Oracle BI Cloud Service Part III: Modeling Data

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Data Modeler tool

In the last post of this BICS series, we reviewed how data can be loaded into the cloud. Once you have all your data loaded and ready, it is time to build the business model, or in other words, create the repository. For that purpose, a browser-based tool called Data Modeler is accessible from the home page of the BI Cloud Service.

OBI Cloud Service

Figure 1: Accessing the Data Modeler tool
from Blog Sixty Analytics

 

Data Modeler is the equivalent to the Administration Tool of the on-premise OBI, although much simplified and with a reduced set of its capabilities, considering that the main premise of the cloud version of OBI is precisely that is should be simple and with a fast deployment cycle. Still, the Data Modeler tool allows you to build a repository from your source tables with all the basic features of OBIEE Admin Tool, and all from your web browser.

The application is divided into panes, with the left pane listing database objects, data model objects, variables, and users & roles, and the right pane listing in detail the fact tables, dimension tables, and joins in your data model.

OBI Cloud Service

Figure 2: Data Modeler
From Blog Sixty Analytics

 

Since we are in a cloud environment, there has to be a way to ensure that multiple users can modify the model concurrently. Data Modeler uses a Lock & Edit system for this, so that users must lock the data model before making any changes to the model and database views (note that the lock only affects the Data Modeler tool and does not prevent other users from changing database views using other tools such as SQL Developer). Only one user at a time can have the lock, with the possibility to override locks and discard changes made by other users if you have administrative privileges.

After every change, the data model has to be validated (equivalent to a consistency check in OBIEE Admin Tool), and any validation error will appear at the bottom of the right pane. All the changes made to the model need to be published in order to to save them permanently and make them available to other users. There is the possibility to retain the lock after publishing the changes, discard the changes and release the lock, and discard the changes reverting to the previous published state.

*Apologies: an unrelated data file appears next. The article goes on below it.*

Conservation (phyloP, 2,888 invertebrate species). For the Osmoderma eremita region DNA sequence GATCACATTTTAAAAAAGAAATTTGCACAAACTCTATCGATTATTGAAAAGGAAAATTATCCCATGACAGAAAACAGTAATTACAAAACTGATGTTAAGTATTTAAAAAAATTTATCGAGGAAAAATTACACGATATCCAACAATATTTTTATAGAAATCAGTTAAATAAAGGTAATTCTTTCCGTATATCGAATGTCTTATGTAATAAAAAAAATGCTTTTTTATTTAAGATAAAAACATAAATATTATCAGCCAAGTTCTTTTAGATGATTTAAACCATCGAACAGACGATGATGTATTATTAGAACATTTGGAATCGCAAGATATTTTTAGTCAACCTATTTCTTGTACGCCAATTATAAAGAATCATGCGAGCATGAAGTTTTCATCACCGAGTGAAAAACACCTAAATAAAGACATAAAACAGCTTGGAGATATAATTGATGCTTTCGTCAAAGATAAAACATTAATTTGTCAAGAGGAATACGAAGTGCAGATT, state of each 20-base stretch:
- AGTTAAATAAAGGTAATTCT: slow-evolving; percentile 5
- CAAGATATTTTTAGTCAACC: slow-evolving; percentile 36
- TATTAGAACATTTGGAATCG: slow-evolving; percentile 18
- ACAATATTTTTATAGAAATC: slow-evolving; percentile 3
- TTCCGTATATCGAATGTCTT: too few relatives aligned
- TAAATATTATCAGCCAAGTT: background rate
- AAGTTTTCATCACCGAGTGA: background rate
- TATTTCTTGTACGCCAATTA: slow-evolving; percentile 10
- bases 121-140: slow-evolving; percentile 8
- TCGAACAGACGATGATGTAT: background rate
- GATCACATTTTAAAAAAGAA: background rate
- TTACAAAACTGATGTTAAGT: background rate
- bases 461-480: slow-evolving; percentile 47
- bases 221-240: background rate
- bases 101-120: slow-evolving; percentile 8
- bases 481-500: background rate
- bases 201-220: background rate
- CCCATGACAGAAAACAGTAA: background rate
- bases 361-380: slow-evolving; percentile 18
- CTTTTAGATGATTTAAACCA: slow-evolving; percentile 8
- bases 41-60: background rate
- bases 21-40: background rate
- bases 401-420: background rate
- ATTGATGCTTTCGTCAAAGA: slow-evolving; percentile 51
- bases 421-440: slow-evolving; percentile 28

Data should be refreshed frequently to ensure that it reflects the most up-to-date information. You can refresh the source objects, the data model, and synchronize with the database to automatically detect new columns, obsolete objects, and other discrepancies. It is advisable to clear the cache after loading new data as well, to ensure that the most recent data is displayed in analyses.

Data Modeler also offers users the possibility to create source views, i.e., saved data queries in the database. Source views are useful when using a single table as a source for more than one table, when creating a dimension table based on multiple source tables, and when performing pre-aggregation calculations. In general source views facilitate the handling of model objects and should be used as a base when subsequent changes in these objects might be needed.

You can partition a single source table into fact tables and dimension tables, or create fact and dimension tables from single source tables.

 

OBI Service Cloud

Figure 3: Adding fact and dimension tables to the model
From the article:  Using Oracle BI Cloud Service

Joins are automatically created between fact and dimension tables if the join reference exists in the source tables, and of course you can create manually other joins in Data Modeler. Hierarchies and levels can be added to dimension tables joined to fact tables, and aggregation levels can be set for measures. As in OBIEE Admin Tool, you can make use of variables (static / dynamic repository variables and session variables supported). You can also secure the model, setting permissions to tables, columns, and even records using filters.

A recently added feature of Data Modeler is the possibility to upload a full repository to the cloud service, so if you had already modeled your business data with OBIEE you don’t need to start from scratch in the cloud. This also allows a single model to be used both on-premise and in the cloud. Something to bear in mind however is that repositories uploaded from on-premises OBIEE cannot be edited through the BICS Data Modeler, so changes should be done in OBIEE Admin Tool and then uploaded again (after the consistency check).

So once you have your data and repository in the cloud, you are ready to start reporting against it.

Check out our next post of the BICS series to learn about analyses, reports, and dashboards in the BI Cloud Service.

 

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